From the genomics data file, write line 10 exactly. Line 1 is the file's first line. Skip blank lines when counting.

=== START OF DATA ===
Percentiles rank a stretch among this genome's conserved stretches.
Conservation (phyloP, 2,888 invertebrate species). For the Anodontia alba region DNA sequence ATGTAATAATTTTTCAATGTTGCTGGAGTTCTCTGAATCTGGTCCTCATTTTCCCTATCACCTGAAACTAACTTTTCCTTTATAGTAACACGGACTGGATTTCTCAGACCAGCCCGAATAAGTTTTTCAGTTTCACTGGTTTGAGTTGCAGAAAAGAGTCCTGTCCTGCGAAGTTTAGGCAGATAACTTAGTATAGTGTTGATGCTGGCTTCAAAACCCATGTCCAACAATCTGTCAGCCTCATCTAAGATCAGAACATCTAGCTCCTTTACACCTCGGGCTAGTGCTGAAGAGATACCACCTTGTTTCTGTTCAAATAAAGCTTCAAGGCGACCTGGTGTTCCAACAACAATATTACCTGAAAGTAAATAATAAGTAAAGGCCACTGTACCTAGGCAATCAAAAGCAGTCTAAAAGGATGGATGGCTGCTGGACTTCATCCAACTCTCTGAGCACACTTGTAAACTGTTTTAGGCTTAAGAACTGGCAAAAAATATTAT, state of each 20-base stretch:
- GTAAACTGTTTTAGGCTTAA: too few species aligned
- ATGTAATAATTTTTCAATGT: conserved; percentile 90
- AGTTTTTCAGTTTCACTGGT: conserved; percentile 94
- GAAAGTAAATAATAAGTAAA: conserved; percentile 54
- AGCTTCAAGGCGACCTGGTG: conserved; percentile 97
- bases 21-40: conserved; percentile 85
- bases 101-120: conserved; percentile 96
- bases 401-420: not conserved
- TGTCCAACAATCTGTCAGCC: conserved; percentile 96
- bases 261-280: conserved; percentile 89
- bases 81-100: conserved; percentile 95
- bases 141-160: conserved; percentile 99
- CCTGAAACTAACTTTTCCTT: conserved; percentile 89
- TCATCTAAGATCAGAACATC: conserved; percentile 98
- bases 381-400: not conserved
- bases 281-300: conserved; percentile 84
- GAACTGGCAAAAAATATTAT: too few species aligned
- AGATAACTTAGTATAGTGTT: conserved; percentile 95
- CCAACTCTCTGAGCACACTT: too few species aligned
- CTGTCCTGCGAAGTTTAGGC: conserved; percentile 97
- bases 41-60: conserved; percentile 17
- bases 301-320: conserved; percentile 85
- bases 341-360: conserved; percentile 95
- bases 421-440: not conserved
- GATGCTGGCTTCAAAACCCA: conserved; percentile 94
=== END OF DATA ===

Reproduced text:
- bases 401-420: not conserved